Bullish Q&A: Half-Shaved Haircuts, Interviews, and Mentors

I was just reading through some of your articles (I reread them when I’m in need of career strength) and I’m in the process of girding my loins and applying to jobs out of state and moving, all the while planning a wedding.

My question came about from reading this article.

To preface: I have short hair, very short on the right side and gradually increases in length to form an array of curls on the left side, no longer than right below my jaw. It’s very trendy, and I love it, especially after so many years of boring hair.

The problem is that now that I’ll be getting interviews (optimism!) I’ll be applying to architecture firms. I worry that my hair will send the wrong message about me.

So, do I rock the hair and put together a fierce but appropriate interview outfit to match, or should I slick it back and don’t release it until I’m hired?

The pictures are for reference. My hair is a combination of the two, but my own natural brunette color.

– Rihanna

ps. I’m trying to get myself a lady architect mentor, and so far, nothing. Sigh.

Dear Rihanna,

Good question, and awesome hair! In fact, your hair sounds positively … architectural.

One option is to go with it, but let the shaved part grow out a little bit (get it nicely trimmed around the ear area, etc.) that it comes across as “short” and not “shaved,” much like the second photo you sent.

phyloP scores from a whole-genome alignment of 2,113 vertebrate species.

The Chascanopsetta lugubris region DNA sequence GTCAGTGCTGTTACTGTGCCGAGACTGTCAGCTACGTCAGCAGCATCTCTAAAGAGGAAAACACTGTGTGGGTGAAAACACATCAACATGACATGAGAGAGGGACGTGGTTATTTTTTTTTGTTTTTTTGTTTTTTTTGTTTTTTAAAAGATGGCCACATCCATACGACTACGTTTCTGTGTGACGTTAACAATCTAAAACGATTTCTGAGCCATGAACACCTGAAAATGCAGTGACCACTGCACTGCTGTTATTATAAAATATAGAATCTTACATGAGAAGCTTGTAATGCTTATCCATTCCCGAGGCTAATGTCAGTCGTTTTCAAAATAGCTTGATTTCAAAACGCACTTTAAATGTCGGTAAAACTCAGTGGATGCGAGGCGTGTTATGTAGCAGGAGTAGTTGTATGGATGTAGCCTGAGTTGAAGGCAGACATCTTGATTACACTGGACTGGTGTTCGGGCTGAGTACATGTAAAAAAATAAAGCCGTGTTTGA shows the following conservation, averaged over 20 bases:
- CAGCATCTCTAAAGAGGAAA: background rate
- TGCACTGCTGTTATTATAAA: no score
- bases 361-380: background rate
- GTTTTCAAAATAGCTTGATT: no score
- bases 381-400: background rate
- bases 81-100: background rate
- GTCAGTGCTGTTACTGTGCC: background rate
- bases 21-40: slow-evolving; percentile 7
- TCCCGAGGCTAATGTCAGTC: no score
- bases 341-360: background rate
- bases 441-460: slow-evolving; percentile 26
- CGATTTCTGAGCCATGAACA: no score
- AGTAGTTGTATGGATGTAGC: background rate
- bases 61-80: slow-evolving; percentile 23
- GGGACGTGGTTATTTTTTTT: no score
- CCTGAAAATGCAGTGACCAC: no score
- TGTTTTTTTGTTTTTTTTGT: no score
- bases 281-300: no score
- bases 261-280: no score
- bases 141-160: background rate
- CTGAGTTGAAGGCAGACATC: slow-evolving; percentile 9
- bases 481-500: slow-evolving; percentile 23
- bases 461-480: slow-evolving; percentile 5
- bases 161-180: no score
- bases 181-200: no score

I find that men and conservative types in general have all kinds of stereotypes about “shaved heads” and the people who have them (for women, mainly “feminazi,” although there’s also “skinhead”) that they do not necessarily have about people with “crazy” asymmetrical hair. You could be wearing a birdcage on your head, as I once saw in a fashion show, and that would look kooky but not threatening in the way, apparently, a small patch of your scalp would be.

A “kids these days…” reaction to your hair, if coupled with other young, cool attributes about you (a fresh take on architecture and amazing computer skills!) could work out just fine. A “scary man-hating feminist/punk rocker” reaction is unlikely to help you out here, no matter how unfair it may be.

That said, aggressively cool hair can also work in the other direction as you age and find yourself combating ageism in interviews. Folks over 40 or 50 have sometimes found they are overlooked in interviews – until they dig back out their old Doc Martens and shave half their head.

Good luck!

p.s. Male mentors can sometimes be even more valuable in that you already have a woman’s perspective on things (your own), and the environment in which, say, a 50 year old female architect had to build her career is probably wildly different from the environment in which you’re building yours. That is, the last 20 years have changed career-wise for women more than they have for men. Also, women in fields in which women are underrepresented get way too many requests for mentoring, when they themselves are still trying to build their own careers. Maybe there’s a male architect out there who doesn’t get asked (and won’t get creepy, and is secretly jealous of your cool hair!)

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